Bandai Namco recently held an event in their London offices where they displayed some of the games they'll be publishing in the future, and one of these games was of course Tekken 7, the latest instalment in the long running fighting game series that's scheduled to arrive in June. Without hesitation, then, we dived into the PlayStation 4 version of the game to take a look at what Bandai Namco had served up for us.
Let's talk firstly about the new characters we got to try out, one of which is Master Raven who, as you can expect, plays very similar to Raven, another Tekken character. Master Raven was agile when we played as her, and her quick movements could be used to devastating effect if you know how to use her (which we didn't particularly in our short time). Her sword also proves useful at times with particular attacks.
Next up was Shaheen, and this was probably the least exciting of the new characters we tested out. His fighting style didn't particularly offer a lot of flair, but nevertheless he proved powerful, and his audio lines seem to indicate he's quite stoic and not the biggest fan of violence, which offers a nice contrast to the sometimes larger-than-life Tekken personalities. Also, there's a nice little detail in that if Shaheen takes enough damage to the head, his headgear falls off and stays on the ground for the remainder of the fight.
We also played as the big, hulking figure of Gigas, which offered a totally different style of play. This character is all about power, as you can tell by his size alone, and although the attacks are much slower and can be telegraphed more easily than most, if you use him right you can definitely wreak havoc. Gigas is also good for pressure, overwhelming players if you can pin them against the wall, for example (not unlike the Jack variants).
The last new character we played was, of course, Akuma, the headline. What we loved about Akuma is that the little traits from Street Fighter carry over into Tekken here, whether they be the attacks or the little flairs when he punches - his Street Fighter history is clear, but he is also merged with Tekken 7's art style, so never looks out of place. He's also very powerful in terms of combat style, and can use many of the classic moves like Hadoken that Street Fighter fans have come to know and love.
Loading times throughout the experience, however, were pretty lengthy, and haven't seemed to improve much since we last saw the game. Each loading screen look roughly 30 seconds to a minute to get going, and during said loading screen the frame rate dropped and it became a bit jittery. It's not a huge issue at the end of the day, but it was still very noticeable, and could easily get frustrating if it remains in the final product. Of course, this sort of thing tends to be ironed out and optimised towards the end of development.
Fans of the series will know that there are new gameplay features such as Rage Art and Rage Drive, and the former can really be successful when you're about to lose a fight. When you glow red, during low health, you can activate Rage Art to unleash a devastating effect on the enemy, however, this can sometimes be risky as it can be dodged and blocked, so timing is still key - it's no instant gateway to victory, but it does give players a fighting chance.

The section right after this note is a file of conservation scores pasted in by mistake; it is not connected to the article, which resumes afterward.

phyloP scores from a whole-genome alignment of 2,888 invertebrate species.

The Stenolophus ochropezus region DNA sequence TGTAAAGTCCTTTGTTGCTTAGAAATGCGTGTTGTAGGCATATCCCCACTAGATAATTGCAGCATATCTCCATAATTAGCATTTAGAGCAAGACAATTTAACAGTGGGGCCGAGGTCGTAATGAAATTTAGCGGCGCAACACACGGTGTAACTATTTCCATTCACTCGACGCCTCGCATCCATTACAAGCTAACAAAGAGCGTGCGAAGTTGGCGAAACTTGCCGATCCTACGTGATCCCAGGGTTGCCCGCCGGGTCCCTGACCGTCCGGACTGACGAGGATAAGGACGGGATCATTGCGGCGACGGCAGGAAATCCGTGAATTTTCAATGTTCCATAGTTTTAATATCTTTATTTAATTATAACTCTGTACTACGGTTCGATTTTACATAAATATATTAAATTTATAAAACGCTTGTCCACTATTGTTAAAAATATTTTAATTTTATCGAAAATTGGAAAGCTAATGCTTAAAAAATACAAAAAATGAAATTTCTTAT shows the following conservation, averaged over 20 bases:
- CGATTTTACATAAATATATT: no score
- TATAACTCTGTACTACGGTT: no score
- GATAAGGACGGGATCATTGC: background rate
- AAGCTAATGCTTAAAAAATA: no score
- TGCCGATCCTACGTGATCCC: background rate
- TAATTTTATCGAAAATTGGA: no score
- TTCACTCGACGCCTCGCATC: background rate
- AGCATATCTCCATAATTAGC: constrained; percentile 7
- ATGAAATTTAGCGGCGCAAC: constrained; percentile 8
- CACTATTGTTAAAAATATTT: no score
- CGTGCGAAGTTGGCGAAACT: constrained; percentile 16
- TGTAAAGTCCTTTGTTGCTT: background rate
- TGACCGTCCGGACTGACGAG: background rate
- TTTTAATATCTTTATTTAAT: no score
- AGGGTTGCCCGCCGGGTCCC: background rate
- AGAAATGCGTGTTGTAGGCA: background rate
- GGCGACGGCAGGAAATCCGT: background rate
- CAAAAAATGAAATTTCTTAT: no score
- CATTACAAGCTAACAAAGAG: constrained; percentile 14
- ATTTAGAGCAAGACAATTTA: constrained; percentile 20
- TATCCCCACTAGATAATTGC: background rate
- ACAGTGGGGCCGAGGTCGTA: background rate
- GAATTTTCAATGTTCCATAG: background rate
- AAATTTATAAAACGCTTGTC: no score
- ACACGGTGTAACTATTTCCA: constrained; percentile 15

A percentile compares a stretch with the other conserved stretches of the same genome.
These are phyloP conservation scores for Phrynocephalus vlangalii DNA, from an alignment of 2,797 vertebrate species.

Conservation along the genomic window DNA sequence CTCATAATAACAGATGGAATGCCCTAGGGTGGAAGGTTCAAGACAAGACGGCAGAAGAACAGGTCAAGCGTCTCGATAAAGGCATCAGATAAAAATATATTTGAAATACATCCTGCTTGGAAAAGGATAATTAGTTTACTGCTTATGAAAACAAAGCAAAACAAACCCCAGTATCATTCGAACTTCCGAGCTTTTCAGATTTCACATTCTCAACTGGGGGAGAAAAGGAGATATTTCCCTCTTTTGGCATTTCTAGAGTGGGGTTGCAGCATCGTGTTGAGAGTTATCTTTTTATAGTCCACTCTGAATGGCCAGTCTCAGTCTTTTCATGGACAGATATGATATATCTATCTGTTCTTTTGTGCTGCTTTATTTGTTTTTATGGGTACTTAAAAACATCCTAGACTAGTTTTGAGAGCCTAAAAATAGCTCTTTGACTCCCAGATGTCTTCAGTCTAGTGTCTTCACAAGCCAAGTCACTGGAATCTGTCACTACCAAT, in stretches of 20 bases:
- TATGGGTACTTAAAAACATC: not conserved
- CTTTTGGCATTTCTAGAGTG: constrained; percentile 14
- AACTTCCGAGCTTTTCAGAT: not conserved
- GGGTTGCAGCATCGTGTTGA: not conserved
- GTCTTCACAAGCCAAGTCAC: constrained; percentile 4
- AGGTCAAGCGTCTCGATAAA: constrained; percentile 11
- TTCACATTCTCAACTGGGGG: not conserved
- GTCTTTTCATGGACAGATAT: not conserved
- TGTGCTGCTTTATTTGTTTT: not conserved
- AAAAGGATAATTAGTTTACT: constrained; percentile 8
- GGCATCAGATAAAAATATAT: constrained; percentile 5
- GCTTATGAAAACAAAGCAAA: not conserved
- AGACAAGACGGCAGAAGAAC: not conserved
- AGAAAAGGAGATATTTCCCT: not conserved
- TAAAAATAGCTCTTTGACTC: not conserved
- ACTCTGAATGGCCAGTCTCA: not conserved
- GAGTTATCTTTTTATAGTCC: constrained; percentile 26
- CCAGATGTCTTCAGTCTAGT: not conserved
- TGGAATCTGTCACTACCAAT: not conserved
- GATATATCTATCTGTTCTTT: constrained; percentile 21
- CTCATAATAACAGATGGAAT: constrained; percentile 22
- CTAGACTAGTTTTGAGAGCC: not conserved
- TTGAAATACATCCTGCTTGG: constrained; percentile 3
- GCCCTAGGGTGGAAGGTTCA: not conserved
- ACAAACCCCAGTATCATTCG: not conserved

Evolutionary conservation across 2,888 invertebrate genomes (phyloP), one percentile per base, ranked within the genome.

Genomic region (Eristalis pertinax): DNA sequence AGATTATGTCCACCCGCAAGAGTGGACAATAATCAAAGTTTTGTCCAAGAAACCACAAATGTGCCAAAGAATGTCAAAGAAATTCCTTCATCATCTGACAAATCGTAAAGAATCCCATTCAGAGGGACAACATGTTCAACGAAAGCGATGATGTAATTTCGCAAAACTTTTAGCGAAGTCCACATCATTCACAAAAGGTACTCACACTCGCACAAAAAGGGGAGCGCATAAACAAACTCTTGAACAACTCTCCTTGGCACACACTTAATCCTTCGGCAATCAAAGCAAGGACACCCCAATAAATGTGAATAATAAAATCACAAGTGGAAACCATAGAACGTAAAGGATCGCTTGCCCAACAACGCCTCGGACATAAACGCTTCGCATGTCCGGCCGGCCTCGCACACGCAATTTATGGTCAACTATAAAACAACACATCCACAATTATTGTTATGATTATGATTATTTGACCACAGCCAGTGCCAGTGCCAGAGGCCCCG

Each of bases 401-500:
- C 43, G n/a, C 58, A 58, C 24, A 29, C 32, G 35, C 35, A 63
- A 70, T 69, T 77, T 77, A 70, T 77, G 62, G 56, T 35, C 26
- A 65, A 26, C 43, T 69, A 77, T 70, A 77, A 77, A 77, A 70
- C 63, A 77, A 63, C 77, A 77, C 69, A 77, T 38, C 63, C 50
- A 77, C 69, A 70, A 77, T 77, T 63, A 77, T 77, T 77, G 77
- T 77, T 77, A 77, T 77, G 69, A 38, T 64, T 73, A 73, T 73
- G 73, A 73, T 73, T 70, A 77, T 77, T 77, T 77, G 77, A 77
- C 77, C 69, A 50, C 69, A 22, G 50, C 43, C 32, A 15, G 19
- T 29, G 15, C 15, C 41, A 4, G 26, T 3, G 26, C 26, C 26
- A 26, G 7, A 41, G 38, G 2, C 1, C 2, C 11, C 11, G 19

Rage Drive is an alternative, if you fancy making a series of attacks more powerful rather than unleashing the one big one via Rage Art. In this you use your rage to turn your character blue, and then your attack(s) do more damage, so there's plenty of options for the fighter who often finds themselves on the receiving end of a beating.
Visually, though, is where the game impresses the most. Since the last game in the series, Tekken Tag Tournament 2 (even further back to 2007 if you want to look at Tekken 6 instead), games have developed a lot in terms of visuals, and this is the first Tekken on this generation of consoles. As a result, it looks as if a lot of polish and care has gone into Tekken 7, and while this is certainly evident in the characters, it is even more evident in terms of environments. One arena, for example, was surrounded by tree branches, and the level of detail was great. The environments and arenas in Tekken have always been bombastic, and now Bandai Namco have taken the opportunity to up the ante.
Performance-wise, aside from the loading times, it mostly ran fine, but there were some clipping issues in regards to some of the characters, especially when it came to the outfits of the fighters. Shaheen's headgear, for example, clipped through his shoulders sometimes, and through the snow when on the ground.
All in all though there's plenty to be happy about here, and Bandai Namco are clearly feeling good about the progress they're making, considering they showed over 20 characters and a whole heap of arenas at the event, all of which impressed. We're looking forward to seeing what else gets included come June, as this promises to be a rather massive game come release.